A new cancer drug called dostarlimab is giving hope for beating rectal and possibly other forms of cancer after a trial resulted in the disappearance of tumors in all fourteen patients.
Researchers in the field of colorectal cancer are hailing the study, published earlier in June in the New England Journal of Medicine, as a groundbreaking development that could lead to new treatments for other cancers, as well.
“I don’t think anyone has seen this before, where every single patient has had the tumor disappear,” said Andrea Cercek, an oncologist with Memorial Sloan Kettering Cancer Center in New York and the lead author of the study.
The patients all shared the same genetic instability in their rectal cancer and had not yet undergone treatment.
A new cancer drug called dostarlimab
Each was given nine doses of intravenous dostarlimab, a relatively new drug designed to block a specific cancer cell protein that, when expressed, can cause the immune system to withhold its cancer-fighting response.
After six months, scans that once showed knotty, discolored tumors instead revealed smooth, pink tissue. No traces of cancer were detected in scans, biopsies, or physical exams.
“All 14 patients? The odds are exceedingly low and really unheard of in oncology,” Cercek said.
The results were so successful that none of the fourteen patients who completed the trial needed the planned follow-up treatment of chemo-radiation or surgery, nor did any have significant complications from the drug.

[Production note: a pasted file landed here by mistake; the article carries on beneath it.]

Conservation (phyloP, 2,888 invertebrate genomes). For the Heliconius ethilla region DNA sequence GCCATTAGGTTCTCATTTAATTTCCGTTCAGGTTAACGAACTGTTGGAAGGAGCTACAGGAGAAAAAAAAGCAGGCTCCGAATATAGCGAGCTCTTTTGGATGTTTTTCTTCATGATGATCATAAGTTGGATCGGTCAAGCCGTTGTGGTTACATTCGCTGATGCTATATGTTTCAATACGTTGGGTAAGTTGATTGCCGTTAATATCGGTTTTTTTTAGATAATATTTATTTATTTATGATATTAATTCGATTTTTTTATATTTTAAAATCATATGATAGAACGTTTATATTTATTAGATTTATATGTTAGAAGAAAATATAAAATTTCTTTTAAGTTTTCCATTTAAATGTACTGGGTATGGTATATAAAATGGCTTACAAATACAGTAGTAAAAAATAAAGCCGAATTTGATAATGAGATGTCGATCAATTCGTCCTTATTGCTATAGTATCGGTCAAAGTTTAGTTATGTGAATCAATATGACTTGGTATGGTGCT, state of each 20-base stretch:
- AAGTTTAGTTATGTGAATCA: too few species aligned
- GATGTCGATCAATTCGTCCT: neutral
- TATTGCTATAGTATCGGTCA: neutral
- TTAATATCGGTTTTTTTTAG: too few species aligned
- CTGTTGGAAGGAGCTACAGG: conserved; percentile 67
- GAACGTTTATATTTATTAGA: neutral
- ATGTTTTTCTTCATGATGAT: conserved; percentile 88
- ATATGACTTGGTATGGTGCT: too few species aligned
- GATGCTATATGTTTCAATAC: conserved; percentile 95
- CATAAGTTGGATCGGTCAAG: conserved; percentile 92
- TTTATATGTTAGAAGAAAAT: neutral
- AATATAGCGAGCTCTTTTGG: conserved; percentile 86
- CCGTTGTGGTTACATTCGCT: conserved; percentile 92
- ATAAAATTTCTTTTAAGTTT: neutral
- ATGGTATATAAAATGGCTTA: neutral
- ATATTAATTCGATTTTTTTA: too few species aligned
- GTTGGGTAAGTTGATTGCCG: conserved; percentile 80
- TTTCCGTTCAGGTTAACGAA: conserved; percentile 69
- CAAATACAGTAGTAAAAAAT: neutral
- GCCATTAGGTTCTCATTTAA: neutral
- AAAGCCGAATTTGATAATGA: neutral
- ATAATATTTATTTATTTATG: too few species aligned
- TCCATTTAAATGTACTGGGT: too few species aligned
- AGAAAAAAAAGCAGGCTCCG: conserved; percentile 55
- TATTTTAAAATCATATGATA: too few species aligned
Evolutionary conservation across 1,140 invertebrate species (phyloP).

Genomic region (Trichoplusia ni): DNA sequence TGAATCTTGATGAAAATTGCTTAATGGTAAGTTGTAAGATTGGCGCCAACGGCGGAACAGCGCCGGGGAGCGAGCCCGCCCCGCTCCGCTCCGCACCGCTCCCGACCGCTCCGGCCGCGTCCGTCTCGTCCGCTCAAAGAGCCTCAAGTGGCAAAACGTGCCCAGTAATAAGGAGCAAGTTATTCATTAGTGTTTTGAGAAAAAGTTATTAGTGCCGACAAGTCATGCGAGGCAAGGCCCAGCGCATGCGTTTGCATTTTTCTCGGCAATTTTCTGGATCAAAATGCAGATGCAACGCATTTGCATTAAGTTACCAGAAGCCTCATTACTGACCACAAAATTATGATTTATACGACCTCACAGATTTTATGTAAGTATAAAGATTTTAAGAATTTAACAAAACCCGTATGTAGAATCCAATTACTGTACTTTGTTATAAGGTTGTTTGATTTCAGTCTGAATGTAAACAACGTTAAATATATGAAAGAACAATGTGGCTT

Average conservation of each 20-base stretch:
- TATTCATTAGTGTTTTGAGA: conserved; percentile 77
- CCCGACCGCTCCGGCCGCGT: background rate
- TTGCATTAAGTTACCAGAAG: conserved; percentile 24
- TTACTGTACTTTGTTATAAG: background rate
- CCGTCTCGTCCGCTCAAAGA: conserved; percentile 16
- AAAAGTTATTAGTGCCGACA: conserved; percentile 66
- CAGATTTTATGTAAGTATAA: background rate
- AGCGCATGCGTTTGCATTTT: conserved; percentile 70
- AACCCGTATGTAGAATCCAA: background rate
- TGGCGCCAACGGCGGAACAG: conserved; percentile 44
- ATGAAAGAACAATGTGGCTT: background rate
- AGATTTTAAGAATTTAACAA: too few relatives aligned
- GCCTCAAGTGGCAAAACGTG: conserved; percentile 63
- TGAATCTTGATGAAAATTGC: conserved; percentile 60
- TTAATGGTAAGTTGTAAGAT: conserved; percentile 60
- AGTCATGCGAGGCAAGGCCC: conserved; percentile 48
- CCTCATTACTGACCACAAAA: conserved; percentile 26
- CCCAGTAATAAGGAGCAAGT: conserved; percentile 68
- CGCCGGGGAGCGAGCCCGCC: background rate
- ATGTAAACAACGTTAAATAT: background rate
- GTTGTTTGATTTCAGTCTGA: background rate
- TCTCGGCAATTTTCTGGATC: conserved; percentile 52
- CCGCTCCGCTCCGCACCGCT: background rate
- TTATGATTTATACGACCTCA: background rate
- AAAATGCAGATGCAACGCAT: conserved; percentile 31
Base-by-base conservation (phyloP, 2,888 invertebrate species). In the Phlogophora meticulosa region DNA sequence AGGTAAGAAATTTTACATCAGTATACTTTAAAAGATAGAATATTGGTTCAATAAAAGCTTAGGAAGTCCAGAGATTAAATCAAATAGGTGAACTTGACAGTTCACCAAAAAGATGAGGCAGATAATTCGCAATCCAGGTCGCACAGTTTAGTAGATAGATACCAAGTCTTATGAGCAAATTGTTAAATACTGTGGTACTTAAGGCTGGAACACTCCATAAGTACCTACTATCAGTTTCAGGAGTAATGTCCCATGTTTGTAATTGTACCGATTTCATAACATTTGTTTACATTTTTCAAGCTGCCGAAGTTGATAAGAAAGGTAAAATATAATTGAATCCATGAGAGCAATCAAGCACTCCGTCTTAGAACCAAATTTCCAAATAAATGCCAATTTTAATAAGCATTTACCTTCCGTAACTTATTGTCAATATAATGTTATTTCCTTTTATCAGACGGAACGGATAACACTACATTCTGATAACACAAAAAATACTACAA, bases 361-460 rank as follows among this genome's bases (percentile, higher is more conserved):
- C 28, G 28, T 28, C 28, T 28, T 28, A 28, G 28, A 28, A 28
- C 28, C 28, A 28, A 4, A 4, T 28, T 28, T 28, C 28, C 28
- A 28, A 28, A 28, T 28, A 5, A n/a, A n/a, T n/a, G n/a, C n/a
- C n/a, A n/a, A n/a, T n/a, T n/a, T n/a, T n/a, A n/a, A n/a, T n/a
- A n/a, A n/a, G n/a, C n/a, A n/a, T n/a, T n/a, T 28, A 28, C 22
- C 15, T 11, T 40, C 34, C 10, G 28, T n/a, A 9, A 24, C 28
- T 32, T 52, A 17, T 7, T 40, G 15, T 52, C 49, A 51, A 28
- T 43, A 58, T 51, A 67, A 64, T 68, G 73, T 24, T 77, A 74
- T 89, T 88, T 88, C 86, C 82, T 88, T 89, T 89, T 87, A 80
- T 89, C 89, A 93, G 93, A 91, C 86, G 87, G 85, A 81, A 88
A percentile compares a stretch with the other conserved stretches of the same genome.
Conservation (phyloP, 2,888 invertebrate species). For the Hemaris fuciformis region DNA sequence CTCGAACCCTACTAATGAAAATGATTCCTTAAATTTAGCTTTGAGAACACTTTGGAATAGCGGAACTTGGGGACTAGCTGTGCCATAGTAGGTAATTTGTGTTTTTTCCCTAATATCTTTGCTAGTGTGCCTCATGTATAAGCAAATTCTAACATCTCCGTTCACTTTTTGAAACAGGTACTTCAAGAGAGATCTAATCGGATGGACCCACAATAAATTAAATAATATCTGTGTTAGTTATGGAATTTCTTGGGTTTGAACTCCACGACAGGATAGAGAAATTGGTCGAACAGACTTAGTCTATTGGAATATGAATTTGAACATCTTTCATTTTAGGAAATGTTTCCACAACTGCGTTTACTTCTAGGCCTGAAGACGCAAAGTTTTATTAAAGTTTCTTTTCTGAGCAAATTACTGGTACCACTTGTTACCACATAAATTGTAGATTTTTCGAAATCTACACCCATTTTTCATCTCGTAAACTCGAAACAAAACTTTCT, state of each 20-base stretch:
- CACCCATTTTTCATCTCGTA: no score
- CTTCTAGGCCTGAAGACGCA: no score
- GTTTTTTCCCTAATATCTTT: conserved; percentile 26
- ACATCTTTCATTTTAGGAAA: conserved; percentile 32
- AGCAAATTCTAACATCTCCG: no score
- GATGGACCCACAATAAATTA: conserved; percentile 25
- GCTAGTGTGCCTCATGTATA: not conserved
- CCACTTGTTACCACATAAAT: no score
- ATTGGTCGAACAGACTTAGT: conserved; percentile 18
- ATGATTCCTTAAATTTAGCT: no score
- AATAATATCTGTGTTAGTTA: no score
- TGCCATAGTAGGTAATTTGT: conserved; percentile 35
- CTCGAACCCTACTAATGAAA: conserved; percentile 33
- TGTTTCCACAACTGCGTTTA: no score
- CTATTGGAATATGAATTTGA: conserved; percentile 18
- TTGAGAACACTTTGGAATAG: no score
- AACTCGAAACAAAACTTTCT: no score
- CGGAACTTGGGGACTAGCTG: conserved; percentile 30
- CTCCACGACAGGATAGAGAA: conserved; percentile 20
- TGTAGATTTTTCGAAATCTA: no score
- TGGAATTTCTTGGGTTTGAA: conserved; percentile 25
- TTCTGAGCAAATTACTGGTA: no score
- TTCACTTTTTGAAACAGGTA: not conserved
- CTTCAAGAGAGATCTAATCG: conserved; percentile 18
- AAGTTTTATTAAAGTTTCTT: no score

Four other patients in the trial are still undergoing treatment but are, thus far, showing the same promising results, the Washington Post reported.
Even better, the drug, dostarlimab, has shown no side effects or downsides—unlike other treatments.
“Radiation is effective in eliminating the tumor but it impacts the patient negatively. Up to 30 percent of those who undergo surgery need colostomy bags,” Cercek told The Washington Post.
“[Radiation] also can result in sexual dysfunction. They get better but they are not functionally the same,” he reported.
According to Cercek, the likelihood of the fourteen case studies being in remission is a trillion to one. Based on that, she said, “I am very optimistic about the success [of the drug].”
She hopes to see the drug approved by the FDA “as soon as possible.”